Most of these hits will come from paid to read email companies. For example, CompDough sends out PTR emails to its members and each email will contain one or more search links. The member clicks the link and is taken to the search engine where they are told they need to make a valid search and remain on the site for 30 seconds to get paid.

Well, unless you are very lucky, the PTR email member who visits your site is there only to get paid. He or she is not online actively searching for something they need or want and they generally could care less which category they click on. Therefore, they are not targeted and pre-qualification becomes meaningless. You're paying for garbage hits you could get for free using a traffic exchange.

When you sign up for one of these PPC engines you're not going to see a notice on the site that the engine is purchasing guaranteed hits. I assure you they don't want you to know and it can be very difficult to find out.

Some of the really new engines are purchasing guaranteed hits directly. The problem is, you're probably not going to know about it unless you participate in PTR email programs.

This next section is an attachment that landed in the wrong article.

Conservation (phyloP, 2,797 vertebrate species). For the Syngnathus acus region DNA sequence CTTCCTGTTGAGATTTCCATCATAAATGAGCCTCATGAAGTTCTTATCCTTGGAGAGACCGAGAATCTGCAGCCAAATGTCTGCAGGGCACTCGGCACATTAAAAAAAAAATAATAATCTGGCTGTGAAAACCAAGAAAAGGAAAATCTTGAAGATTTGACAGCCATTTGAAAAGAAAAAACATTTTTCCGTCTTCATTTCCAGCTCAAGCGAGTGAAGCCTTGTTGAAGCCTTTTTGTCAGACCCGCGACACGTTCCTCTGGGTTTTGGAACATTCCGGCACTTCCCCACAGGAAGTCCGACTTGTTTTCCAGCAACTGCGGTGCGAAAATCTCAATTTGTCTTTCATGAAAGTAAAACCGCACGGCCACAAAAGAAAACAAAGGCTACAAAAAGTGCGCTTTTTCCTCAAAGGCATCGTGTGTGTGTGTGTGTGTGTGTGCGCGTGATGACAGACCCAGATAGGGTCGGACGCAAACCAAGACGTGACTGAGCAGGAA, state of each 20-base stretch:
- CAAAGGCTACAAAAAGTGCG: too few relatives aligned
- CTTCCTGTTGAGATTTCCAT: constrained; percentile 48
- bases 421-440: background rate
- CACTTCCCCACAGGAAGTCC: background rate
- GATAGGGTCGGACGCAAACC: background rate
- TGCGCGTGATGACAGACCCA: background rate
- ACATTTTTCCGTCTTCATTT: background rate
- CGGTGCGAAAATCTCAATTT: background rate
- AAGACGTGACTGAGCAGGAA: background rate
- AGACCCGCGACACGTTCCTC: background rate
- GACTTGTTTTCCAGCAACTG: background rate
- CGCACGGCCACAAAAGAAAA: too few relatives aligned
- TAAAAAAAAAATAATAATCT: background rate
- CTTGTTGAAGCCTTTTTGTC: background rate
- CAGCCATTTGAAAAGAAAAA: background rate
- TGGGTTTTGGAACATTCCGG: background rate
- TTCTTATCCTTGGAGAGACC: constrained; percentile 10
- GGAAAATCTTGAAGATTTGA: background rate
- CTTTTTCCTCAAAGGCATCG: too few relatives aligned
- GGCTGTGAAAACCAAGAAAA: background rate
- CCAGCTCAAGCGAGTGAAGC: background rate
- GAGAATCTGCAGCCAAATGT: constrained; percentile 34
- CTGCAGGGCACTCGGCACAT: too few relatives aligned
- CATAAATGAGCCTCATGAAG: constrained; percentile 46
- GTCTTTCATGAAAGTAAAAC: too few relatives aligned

If you believe you can avoid this problem by avoiding the really small ones, we have bad news for you. You really have to look at the relationships between these smaller engines and some of their larger counterparts.

Remember I said earlier that if you get a premium position for a keyword on Overture that you'll get exposure from most of the major "normal" search engines? This is because Overture has entered into agreements to supply search results for these engines.

Similarly, the smaller engines we're discussing enter into agreements with some of their larger counterparts to increase their hits.

For example, company Z is a very small PPC engine and it enters into an agreement with company A, a larger PPC engine, whereby A will supply hits to people searching on Z. Z also purchases guaranteed hits to beef up their hit statistics. The result?

If you're advertising on A, you're likely to end up getting some of the guaranteed hits traffic from Z. So even if A never purchases guaranteed hits, you'll still get some of this garbage traffic because of the relationship A has with Z.

These relationships are not secret. Take a look at the page

http://www.ppcbidtracker.com/indexp.exe?whoswhous

This is a listing of the major partners of some of the larger PPC engines. This listing is not exhaustive but it does help identify a middle tier group of search engines that should be safe for your advertising needs.

If you're looking at any of the smaller engines, we highly recommend you do some research to find out who their partners are. Email their support group and ask if they purchase guaranteed hits if you have to.

Always remember, partnerships are good. They only become a problem when the partnership causes you to pay for guaranteed hits when you think you're buying targeted PPC traffic.